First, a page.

Excelent LF!    Frame of Reference  makes a huge difference in how we move in different environments. In this case friction vs friction-less.

 

I would like to make an additional point and that is about the hips.  Many reference the hips as if they are movable parts. They are not. A hip is simply the socket in which the end of the femur rotates.  The hips are a structural part of the pelvis which is a monolithic bone structure. It is the place where two (legs) merge into one (torso).  

 

As a turn develops we have to dynamically divi up the alignment of our upper mass according to the needs of our skis.  The positioning of the pelvis is critical to this process. Many advocate the "belly button" as a focal point to help make this alignment happen against the outside ski and I don't disagree. 

 

However, as we get deeper into the turn, the inside ski can play a highly supportive role in the turn's outcome but this requires a measured lateral reapportionment  of our mass to that ski.  This adjustment will be ineffective (and some will argue damaging to the performance of the outside ski)  unless the inside leg is properly angled and the foot is positioned underneath to support that reapportionment.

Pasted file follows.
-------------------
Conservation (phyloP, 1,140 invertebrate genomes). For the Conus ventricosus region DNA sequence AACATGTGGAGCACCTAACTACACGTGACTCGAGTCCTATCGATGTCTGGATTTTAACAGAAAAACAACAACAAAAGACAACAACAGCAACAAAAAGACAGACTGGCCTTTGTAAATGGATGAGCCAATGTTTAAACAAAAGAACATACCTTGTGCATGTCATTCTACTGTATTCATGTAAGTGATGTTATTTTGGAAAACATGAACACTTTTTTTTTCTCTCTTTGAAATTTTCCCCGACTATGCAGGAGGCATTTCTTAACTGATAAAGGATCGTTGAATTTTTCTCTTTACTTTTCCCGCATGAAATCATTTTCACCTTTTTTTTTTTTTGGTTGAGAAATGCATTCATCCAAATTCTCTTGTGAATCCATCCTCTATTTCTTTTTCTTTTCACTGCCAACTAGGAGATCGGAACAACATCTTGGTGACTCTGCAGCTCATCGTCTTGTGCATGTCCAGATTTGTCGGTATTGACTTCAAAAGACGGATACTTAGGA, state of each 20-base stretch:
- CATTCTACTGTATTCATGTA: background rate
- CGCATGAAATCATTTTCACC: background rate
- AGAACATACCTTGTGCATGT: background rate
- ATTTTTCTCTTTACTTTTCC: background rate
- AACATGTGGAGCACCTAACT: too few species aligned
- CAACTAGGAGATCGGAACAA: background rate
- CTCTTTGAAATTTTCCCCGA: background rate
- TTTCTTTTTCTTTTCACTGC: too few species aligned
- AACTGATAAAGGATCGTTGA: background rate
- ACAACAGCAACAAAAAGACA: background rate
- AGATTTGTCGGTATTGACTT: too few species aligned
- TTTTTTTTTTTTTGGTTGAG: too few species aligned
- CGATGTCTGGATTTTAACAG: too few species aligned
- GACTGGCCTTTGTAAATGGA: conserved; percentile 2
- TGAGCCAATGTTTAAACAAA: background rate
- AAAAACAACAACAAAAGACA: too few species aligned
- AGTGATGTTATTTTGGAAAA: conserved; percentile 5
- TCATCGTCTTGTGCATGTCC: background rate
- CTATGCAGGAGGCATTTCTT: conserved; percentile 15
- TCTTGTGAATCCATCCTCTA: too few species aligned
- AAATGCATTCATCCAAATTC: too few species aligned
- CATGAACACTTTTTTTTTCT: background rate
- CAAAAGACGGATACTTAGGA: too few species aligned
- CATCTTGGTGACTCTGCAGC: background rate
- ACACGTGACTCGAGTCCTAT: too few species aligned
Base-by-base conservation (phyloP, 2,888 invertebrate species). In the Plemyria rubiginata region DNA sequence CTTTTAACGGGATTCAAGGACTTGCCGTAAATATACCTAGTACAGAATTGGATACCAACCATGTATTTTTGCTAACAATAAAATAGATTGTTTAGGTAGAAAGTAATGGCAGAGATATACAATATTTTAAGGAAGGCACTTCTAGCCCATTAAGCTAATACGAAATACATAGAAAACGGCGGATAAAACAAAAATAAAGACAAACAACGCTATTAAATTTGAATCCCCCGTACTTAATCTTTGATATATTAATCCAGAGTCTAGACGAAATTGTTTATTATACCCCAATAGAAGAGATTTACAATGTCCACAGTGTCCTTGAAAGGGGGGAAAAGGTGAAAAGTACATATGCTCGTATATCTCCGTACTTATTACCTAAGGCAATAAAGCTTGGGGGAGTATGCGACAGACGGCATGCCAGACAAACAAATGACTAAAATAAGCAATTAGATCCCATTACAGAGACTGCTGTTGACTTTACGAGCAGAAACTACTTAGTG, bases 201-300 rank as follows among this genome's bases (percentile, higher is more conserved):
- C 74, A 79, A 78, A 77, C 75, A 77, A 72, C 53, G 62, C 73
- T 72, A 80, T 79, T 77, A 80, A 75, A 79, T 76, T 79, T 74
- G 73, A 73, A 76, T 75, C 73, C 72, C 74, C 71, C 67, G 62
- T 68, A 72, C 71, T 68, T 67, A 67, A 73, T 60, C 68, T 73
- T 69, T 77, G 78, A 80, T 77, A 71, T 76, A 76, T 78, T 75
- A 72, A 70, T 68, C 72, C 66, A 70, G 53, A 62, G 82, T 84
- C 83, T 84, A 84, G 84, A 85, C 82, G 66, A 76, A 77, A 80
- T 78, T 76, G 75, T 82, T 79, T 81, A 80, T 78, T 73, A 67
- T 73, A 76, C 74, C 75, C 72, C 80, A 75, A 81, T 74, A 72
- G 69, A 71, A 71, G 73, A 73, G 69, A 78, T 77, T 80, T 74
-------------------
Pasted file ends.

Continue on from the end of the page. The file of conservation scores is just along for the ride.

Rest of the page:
So then the discussion arises...

1. Is it easier to move your mass forward over the inside ski?

2. is it easier to slide your inside foot back underneath?

3. is it BETTER to keep your inside foot underneath from the getgo which (depending on FoR ) may feel like a pulling motion.

 

So to your point it doesn't matter how we get the inside foot underneath, it just needs to get there.  

post #36 of 39
Quote:
Originally Posted by LiquidFeet View Post

Yes I do pull my feet back when walking!  

Here's why I think we are disagreeing in words only.  Whether I'm walking in street shoes, running shoes, or ski boots, with every step I make I move one foot back relative to my hips.  I bet you do, too.  It's a frame of reference thing.  One foot goes forward relative to the hips, and the other goes backwards relative to the hips.  If the ground were my frame of reference, then yes the hips pass the ankle.  But if the hips are my frame of reference, then the ground doesn't even come into the picture.  The ankles move fore and aft of the hips.